Surprisingly, neither PAD4 mRNA expression nor PAD4 levels in total cellular protein showed any discernible difference between RA and control PMNs (Figure  2E and F, respectively). Because PAD4 translocates to the nucleus on PMN activation [4, 29], where it citrullinates histone proteins, such as H3, we examined its presence in nuclear and cytoplasmic PMN fractions. Compared with control PMNs, PAD4 was preferentially located in the nucleus of RA-derived PMNs (Figure  2G). The nuclear presence of PAD4 was associated with increased citrullinated histone H3 (citH3) levels with Western blot analysis in PMNs from RA cases compared with controls (Figure  2H). Furthermore, citrullinated histone H3 could be readily detected on NET structures (Figure  2I).

Potential extracellular localization of PAD4 on NETs

Because we observed elevated nuclear translocation of PAD4 in RA PMNs, we examined whether this enzyme is extruded into the extracellular environment during NETosis. Unfortunately, the visualization of such an event by fluorescence immunohistochemistry proved to be difficult with a variety of commercially available antibodies, and we obtained only rudimentary evidence for the presence of PAD4 on NETs by this means (refer to Figure  2J).We were, however, able to detect PAD4/cell-free DNA complexes readily in culture supernatants from isolated PMNs, the levels of which were increased in cases with RA (Figure  2K). It is, therefore, quite probable that PAD4 is associated with NETs structures after aberrant NETosis in RA.

PMNs from RA patients present an enhanced NETotic response to PMA, and normal PMNs are strongly affected by RA serum and synovial fluid

In autoinflammatory or malignant conditions, such as SLE or cancer, an elevated NETotic response of PMNs to an external activation signal has been shown [9, 13]. In our experiments, we noted that when RA-derived PMNs were treated with PMA, they responded far more vigorously with regard to NETosis than did controls, as detected by SEM and fluorescence microscopy (Figure  3A and B, respectively).
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Figure 3

Increased NETotic response of RA-derived PMNs to PMA. (A) Scanning electron micrographs of NETs induced by PMA (25 nM) indicate the excessive NETotic response of RA-derived PMN. Scale bar, 20 nm. (B) Assessment of NETs induced by PMA treatment by fluorescent immunohistochemistry for MPO (red) and DAPI (blue), indicating the increased response of RA PMNs to PMA (25 nM). Magnification, 20×; scale bar, 50 nm. (C) Analysis of the nuclear phenotype indicated a vast decrease in delobulated/diffused RA PMN nuclei after treatment with PMA and rapid increase in the NETotic-spread phenotype. (D) Release of cell-free nucleosomes after PMA treatment is abrogated by chloramidine, a PAD4 inhibitor. (E) Increased nuclear localization and concomitant decrease in cytoplasmic PAD4 protein levels after PMA treatment, with a clear tendency for an increased responsiveness to the PMA stimulus by RA PMN. *P < 0.05; **P < 0.01; ***P < 0.001; ****P < 0.0001; n.s., statistically not significant. All data are representative of at least four independent experiments.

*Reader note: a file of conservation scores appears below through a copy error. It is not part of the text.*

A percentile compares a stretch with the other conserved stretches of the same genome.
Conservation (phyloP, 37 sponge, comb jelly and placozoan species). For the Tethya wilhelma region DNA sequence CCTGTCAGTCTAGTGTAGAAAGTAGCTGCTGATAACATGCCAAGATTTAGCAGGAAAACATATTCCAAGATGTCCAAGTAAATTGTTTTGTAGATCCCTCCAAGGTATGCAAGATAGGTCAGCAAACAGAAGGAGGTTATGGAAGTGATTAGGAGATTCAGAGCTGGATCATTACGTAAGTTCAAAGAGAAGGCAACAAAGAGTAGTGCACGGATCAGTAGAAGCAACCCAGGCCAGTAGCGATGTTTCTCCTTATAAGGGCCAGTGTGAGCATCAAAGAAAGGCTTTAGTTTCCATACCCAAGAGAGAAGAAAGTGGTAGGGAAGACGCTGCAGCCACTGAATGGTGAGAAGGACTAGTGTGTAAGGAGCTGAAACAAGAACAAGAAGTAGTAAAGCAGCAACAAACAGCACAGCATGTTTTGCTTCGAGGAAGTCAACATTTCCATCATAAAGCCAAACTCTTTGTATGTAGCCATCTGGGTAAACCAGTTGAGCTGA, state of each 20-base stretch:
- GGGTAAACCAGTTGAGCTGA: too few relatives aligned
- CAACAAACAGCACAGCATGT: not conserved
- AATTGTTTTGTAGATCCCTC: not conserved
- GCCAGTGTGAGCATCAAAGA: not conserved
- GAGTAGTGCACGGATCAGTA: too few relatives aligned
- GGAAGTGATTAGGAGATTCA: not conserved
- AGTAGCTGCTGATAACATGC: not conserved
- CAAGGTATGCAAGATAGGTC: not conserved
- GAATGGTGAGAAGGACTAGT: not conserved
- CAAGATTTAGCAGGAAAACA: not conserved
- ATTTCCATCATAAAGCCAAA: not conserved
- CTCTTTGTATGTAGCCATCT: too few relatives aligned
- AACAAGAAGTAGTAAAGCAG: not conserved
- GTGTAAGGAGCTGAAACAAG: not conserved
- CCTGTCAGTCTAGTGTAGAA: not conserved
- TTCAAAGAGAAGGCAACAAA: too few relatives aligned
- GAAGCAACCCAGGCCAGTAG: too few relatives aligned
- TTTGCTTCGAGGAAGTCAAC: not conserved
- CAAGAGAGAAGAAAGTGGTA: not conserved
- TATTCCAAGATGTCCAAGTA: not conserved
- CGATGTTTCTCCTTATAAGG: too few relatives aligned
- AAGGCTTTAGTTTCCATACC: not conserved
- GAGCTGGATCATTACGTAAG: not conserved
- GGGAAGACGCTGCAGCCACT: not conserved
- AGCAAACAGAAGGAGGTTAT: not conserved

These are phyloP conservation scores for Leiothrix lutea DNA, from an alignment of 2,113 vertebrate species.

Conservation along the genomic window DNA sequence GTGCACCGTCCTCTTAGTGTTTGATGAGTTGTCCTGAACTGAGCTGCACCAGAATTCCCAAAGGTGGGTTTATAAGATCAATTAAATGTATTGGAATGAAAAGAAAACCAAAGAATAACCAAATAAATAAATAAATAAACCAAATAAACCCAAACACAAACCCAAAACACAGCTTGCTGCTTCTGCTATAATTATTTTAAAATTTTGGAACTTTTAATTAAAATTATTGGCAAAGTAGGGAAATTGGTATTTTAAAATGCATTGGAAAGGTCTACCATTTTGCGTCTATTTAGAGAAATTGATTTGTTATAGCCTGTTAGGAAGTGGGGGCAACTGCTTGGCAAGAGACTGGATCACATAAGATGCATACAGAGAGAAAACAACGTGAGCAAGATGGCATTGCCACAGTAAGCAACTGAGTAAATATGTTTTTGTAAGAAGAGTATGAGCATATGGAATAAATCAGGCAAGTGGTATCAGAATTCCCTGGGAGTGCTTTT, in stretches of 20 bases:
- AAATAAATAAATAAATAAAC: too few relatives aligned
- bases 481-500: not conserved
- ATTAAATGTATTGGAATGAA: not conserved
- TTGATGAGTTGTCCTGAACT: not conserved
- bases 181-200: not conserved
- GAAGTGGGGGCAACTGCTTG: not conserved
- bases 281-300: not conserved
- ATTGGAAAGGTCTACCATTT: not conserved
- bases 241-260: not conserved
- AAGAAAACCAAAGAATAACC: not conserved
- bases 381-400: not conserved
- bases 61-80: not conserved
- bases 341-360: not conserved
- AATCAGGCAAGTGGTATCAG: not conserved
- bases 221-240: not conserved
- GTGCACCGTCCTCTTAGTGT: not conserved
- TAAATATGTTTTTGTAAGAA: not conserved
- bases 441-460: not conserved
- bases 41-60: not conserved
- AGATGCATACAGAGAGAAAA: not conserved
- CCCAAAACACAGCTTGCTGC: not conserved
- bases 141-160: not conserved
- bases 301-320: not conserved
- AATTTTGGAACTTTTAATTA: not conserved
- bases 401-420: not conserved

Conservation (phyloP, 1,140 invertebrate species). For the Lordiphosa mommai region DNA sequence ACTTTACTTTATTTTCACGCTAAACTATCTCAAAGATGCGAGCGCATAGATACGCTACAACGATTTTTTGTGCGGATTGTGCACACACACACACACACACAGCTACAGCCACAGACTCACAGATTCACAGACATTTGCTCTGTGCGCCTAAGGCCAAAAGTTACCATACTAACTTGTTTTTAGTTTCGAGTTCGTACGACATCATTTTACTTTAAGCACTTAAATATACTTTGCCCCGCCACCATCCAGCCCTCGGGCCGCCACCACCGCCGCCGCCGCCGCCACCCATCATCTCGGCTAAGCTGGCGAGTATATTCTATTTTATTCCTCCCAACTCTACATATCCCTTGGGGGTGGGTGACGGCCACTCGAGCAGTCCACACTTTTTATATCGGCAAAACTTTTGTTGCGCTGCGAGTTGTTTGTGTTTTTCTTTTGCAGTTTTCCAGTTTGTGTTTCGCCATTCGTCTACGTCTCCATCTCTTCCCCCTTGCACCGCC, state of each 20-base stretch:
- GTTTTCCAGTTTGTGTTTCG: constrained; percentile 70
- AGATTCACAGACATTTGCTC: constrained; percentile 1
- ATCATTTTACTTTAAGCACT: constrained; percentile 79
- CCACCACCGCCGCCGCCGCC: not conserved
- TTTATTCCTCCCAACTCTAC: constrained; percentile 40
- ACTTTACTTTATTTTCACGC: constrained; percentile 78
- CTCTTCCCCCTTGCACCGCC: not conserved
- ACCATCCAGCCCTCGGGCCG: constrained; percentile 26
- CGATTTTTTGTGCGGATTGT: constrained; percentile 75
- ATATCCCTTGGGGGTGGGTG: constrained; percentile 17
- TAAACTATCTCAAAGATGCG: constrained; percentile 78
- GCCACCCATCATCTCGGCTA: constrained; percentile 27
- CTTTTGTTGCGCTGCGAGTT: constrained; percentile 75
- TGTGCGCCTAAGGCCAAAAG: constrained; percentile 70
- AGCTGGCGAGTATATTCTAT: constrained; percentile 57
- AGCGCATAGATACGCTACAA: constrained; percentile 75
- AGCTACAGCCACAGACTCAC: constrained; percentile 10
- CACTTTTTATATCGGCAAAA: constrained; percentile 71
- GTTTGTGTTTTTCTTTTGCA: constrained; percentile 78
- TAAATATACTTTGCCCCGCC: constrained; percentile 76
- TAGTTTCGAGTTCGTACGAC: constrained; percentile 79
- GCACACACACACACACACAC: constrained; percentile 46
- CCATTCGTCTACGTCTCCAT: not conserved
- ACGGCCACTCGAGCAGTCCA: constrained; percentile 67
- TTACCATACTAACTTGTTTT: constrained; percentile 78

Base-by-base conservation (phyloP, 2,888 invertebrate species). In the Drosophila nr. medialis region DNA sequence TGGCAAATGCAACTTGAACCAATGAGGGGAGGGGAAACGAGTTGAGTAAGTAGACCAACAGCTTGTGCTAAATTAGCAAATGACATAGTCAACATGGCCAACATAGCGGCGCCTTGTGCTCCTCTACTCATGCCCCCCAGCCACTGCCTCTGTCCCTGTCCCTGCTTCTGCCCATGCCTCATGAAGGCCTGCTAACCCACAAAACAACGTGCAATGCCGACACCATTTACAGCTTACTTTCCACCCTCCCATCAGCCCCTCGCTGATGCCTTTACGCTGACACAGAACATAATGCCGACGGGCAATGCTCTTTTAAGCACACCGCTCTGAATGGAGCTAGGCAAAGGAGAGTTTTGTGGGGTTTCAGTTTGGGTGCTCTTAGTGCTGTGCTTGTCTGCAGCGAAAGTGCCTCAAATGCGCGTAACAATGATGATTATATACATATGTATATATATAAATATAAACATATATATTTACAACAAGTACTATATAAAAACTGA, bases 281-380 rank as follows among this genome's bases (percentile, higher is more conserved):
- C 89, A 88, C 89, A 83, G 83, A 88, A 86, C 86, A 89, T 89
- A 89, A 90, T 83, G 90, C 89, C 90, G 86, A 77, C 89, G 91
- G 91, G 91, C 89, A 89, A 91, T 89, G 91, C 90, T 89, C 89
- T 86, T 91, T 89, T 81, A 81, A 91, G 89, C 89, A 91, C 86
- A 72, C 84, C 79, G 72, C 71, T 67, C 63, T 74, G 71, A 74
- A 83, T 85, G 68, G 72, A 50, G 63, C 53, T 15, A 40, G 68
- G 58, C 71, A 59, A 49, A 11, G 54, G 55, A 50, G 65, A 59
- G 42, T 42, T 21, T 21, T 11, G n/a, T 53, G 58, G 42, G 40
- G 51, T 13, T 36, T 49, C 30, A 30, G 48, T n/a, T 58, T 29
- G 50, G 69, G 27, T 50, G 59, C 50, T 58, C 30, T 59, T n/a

In addition, morphometric assessment indicated that RA-derived PMNs exhibited a larger decrease in cells with a delobulated phenotype and a greater progression toward a NETotic-spread nuclear phenotype than control PMNs (Figure  3C), a feature accompanied by excessive release of cell-free nucleosomes in culture supernatants (Figure  3D). PMA appears to activate PAD4, as it enhanced translocation from the cytoplasm to the nucleus (Figure  3E). The stimulatory effect of PMA on the release of nucleosomes into the supernatant was abrogated by Cl-amidine, a chemical inhibitor of PAD4, indicating that PAD4 signaling is necessary for NETosis induced by PMA [4, 30] (Figure  3D). These data indicate that PMNs in RA are susceptible to increased NETosis after stimulation by a secondary signal, such as that mediated by PMA.